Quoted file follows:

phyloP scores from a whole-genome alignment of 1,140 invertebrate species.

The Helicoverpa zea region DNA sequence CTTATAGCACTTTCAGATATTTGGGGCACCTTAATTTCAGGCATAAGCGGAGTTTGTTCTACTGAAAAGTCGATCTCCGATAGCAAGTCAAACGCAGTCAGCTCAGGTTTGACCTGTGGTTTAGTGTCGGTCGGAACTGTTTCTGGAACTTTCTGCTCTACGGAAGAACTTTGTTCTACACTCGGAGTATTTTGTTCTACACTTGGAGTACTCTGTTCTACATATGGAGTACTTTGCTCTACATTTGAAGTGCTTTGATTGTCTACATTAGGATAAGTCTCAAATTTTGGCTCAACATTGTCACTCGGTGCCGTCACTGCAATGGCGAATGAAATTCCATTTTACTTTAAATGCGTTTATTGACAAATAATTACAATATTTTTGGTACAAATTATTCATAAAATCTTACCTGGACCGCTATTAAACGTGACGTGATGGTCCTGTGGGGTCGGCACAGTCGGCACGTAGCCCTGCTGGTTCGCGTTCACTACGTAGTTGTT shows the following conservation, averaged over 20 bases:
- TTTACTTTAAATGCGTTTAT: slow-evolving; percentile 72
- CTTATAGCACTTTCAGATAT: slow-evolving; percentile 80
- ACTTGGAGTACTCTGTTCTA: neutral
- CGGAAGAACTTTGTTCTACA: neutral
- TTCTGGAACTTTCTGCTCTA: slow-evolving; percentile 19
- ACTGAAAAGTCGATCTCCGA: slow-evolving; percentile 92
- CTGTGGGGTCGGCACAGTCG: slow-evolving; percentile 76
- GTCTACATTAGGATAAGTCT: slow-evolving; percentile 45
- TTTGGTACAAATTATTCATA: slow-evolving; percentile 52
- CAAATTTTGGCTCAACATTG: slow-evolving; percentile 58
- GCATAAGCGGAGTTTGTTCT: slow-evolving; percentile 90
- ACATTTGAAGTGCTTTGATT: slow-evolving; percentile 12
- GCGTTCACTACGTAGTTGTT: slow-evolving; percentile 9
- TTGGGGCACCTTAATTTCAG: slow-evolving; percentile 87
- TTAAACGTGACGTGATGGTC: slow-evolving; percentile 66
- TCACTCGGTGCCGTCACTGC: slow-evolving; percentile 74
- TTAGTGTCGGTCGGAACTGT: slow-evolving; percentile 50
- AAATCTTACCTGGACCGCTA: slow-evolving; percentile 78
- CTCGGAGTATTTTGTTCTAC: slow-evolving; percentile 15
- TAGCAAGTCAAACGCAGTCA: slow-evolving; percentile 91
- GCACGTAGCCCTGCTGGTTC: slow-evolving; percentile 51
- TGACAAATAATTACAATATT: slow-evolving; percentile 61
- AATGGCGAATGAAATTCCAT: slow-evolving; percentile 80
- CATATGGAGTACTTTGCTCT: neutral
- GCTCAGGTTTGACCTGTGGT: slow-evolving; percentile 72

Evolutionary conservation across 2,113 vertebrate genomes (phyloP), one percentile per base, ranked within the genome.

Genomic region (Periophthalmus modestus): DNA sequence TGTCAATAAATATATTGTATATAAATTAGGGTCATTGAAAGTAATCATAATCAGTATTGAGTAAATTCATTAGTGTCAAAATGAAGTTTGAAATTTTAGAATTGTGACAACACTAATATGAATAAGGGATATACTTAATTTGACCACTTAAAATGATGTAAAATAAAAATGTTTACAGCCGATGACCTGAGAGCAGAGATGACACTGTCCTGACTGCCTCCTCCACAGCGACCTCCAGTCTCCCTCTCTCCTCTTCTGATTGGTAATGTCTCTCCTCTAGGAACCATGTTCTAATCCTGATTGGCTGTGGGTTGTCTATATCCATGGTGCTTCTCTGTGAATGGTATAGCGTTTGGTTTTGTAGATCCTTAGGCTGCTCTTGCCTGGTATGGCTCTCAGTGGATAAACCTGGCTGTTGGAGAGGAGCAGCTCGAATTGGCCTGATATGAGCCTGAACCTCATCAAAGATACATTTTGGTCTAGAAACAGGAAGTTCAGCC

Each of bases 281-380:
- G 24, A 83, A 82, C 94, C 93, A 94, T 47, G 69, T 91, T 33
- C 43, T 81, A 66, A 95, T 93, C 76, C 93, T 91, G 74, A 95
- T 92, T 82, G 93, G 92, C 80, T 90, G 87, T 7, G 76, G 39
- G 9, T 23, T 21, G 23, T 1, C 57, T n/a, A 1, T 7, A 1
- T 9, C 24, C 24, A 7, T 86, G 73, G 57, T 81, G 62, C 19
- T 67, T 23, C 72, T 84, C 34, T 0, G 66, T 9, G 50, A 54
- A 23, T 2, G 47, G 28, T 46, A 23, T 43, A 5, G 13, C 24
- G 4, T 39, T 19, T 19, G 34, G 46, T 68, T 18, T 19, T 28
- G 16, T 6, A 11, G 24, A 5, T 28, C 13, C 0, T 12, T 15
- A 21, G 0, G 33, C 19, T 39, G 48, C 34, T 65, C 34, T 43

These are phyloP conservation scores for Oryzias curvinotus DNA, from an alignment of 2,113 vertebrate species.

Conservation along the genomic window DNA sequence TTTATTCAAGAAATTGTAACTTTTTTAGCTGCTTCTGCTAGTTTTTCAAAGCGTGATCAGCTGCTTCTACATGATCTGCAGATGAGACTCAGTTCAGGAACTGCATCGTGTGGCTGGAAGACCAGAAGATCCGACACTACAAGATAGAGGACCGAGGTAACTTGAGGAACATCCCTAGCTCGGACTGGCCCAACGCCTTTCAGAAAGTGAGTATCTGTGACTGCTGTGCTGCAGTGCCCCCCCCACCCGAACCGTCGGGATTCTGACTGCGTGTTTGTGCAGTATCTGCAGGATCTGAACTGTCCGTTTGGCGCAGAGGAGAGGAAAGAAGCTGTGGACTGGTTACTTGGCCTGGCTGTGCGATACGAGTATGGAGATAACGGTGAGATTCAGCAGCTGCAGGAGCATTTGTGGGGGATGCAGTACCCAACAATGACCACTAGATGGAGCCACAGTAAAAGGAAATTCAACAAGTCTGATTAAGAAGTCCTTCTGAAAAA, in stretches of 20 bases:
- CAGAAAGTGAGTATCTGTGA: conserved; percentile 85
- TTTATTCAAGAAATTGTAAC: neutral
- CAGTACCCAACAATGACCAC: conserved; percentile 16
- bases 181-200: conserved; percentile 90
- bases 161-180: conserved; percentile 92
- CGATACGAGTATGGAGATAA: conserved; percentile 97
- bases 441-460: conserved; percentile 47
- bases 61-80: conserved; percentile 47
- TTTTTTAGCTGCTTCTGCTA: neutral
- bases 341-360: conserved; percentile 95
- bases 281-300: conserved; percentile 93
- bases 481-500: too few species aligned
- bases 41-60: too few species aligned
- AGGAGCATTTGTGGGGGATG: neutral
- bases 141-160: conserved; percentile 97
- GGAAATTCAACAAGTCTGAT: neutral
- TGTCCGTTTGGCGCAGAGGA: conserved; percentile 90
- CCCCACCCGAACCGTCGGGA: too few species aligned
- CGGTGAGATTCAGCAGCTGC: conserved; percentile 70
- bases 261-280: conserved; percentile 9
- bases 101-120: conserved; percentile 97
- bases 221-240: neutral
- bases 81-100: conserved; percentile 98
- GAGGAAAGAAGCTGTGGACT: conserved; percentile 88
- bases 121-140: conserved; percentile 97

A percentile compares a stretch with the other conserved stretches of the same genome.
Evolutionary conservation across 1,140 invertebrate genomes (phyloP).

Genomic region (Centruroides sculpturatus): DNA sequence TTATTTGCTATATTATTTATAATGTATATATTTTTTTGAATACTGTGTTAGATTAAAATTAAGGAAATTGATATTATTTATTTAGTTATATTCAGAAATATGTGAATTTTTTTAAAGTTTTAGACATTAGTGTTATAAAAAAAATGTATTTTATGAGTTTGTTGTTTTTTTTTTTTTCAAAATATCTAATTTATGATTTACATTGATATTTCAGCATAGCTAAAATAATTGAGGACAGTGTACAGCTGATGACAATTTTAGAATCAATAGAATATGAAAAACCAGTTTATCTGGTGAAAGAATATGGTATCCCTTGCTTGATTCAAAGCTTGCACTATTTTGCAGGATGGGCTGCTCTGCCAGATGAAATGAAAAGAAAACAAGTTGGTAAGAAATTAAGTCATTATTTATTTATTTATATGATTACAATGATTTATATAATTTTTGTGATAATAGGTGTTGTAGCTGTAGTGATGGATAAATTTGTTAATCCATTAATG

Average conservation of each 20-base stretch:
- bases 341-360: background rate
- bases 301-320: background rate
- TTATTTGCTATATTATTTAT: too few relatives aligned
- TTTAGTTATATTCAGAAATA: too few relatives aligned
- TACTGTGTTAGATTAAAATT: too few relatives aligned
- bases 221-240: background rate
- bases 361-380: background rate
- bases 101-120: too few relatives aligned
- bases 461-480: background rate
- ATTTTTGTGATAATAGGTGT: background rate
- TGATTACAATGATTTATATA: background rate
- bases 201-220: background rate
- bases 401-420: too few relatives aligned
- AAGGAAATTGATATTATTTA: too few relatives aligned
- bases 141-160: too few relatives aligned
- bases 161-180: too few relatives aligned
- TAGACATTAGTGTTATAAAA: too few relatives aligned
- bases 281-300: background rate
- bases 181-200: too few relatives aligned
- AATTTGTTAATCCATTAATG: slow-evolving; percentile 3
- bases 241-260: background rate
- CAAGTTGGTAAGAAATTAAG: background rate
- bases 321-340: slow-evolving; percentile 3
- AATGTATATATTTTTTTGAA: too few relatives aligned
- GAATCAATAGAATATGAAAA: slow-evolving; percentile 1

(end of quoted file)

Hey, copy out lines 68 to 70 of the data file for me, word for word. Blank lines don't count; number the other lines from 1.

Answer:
A percentile compares a stretch with the other conserved stretches of the same genome.
Evolutionary conservation across 1,140 invertebrate genomes (phyloP).

Genomic region (Centruroides sculpturatus): DNA sequence TTATTTGCTATATTATTTATAATGTATATATTTTTTTGAATACTGTGTTAGATTAAAATTAAGGAAATTGATATTATTTATTTAGTTATATTCAGAAATATGTGAATTTTTTTAAAGTTTTAGACATTAGTGTTATAAAAAAAATGTATTTTATGAGTTTGTTGTTTTTTTTTTTTTCAAAATATCTAATTTATGATTTACATTGATATTTCAGCATAGCTAAAATAATTGAGGACAGTGTACAGCTGATGACAATTTTAGAATCAATAGAATATGAAAAACCAGTTTATCTGGTGAAAGAATATGGTATCCCTTGCTTGATTCAAAGCTTGCACTATTTTGCAGGATGGGCTGCTCTGCCAGATGAAATGAAAAGAAAACAAGTTGGTAAGAAATTAAGTCATTATTTATTTATTTATATGATTACAATGATTTATATAATTTTTGTGATAATAGGTGTTGTAGCTGTAGTGATGGATAAATTTGTTAATCCATTAATG